For those who plan to tune in to the presidential debate this Friday, here is a cheat sheet on some common logical fallacies. One can only hope these two fine candidates will steer clear of such foibles, but I, for one, am not holding my breath.

Slippery Slope

The “slippery slope” argument falsely assumes that once you take a moderate first step in a particular direction, a catastrophic chain of events will follow. In many cases, a better metaphor would be a staircase with many safe steps along the way.

For instance, one candidate told a radio show that choosing a vice president based on certain non-negotiable positions would send him down a “slippery slope.”

On the other hand, sometimes the slippery slope does exist and can be a legitimate basis for an argument. When you hear language like “opening the floodgates” and “slippery slope” your job is to make certain that the argument is true.

Compound Question

A question like, “Isn’t America tired of Democrats wanting to raise taxes?” is a compound question because it actually involves two or more issues that cannot be accurately answered with a single response. It assumes that Democrats have always wanted to raise taxes and also that you may have a position on the issue. The best response to a compound question is to point out that the questioner has made a false or unwarranted assumption.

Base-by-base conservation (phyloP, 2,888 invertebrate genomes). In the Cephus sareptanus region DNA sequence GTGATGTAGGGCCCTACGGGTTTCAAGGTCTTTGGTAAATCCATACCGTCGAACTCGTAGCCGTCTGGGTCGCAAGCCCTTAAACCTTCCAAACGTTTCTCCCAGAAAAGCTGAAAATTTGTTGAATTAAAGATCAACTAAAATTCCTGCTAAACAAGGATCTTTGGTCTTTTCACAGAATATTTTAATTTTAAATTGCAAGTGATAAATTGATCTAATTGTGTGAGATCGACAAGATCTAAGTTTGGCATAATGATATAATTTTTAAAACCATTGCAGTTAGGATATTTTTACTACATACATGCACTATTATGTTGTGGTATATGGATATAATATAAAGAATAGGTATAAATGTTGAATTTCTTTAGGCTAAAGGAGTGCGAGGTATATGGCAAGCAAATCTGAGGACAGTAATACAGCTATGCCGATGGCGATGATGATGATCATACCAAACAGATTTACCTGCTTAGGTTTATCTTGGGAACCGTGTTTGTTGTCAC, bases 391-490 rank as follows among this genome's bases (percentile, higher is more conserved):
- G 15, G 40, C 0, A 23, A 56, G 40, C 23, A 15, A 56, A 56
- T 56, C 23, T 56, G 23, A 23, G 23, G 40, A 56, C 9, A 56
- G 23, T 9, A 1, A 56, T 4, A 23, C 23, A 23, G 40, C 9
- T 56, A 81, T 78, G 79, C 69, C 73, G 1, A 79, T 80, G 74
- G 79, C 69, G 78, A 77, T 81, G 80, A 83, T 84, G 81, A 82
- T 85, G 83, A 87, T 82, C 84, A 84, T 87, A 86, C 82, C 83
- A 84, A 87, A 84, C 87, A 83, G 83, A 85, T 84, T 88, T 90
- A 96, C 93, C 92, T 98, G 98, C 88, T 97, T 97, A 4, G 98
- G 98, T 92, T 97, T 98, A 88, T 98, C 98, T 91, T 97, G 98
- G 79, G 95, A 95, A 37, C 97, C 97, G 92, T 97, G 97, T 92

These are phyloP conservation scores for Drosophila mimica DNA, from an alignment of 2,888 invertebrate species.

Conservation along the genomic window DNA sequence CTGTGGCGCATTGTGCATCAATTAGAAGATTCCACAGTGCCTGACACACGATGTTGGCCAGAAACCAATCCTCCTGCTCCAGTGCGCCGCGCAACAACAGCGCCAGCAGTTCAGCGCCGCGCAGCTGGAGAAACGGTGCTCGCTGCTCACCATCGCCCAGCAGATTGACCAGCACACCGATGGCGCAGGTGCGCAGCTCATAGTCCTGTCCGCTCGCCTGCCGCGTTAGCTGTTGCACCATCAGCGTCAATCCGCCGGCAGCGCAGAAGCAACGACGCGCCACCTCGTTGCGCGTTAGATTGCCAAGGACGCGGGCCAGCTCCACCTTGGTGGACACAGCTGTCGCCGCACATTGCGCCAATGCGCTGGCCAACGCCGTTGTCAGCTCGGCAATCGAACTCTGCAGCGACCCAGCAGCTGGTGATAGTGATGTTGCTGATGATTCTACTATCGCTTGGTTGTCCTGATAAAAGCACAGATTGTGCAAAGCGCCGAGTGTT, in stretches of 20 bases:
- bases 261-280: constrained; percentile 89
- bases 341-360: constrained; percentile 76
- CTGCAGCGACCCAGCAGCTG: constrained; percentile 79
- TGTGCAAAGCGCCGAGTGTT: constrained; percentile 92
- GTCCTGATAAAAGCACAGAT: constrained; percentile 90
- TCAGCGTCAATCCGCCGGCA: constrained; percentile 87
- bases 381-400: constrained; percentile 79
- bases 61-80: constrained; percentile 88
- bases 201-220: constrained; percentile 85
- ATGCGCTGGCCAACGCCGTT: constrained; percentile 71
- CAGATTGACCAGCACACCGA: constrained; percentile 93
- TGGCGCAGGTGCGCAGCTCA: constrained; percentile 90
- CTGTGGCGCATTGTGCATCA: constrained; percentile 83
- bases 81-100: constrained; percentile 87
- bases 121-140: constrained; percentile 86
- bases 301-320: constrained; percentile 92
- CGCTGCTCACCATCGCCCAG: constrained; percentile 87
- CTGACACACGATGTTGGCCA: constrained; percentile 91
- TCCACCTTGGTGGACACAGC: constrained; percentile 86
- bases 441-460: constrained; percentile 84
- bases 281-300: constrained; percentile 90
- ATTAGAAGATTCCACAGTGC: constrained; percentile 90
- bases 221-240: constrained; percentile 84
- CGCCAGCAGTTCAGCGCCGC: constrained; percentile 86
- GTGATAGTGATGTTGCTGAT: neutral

Continue reading "Fallacious Arguments" »

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June 12, 2008

Researching judges

More on the subject of researching judges:

In addition to reading prior opinions and talking with former law clerks, court personnel, and other attorneys about the judge's manner and preferences, be sure to observe the jurist in court, particularly if you are presenting a case before him/her for the first time. There is no substitute for this firsthand knowledge.

Observe the judge's style, what s/he seems to like and dislike, how s/he relies on other cases. Then, tailor your presentation to these preferences. (Without, of course, compromising your own natural style.)

By way of example, consider the story of a young trial lawyer defending a criminal assault case.

Continue reading "Researching judges" »

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June 10, 2008

Communicating with Judges at Trial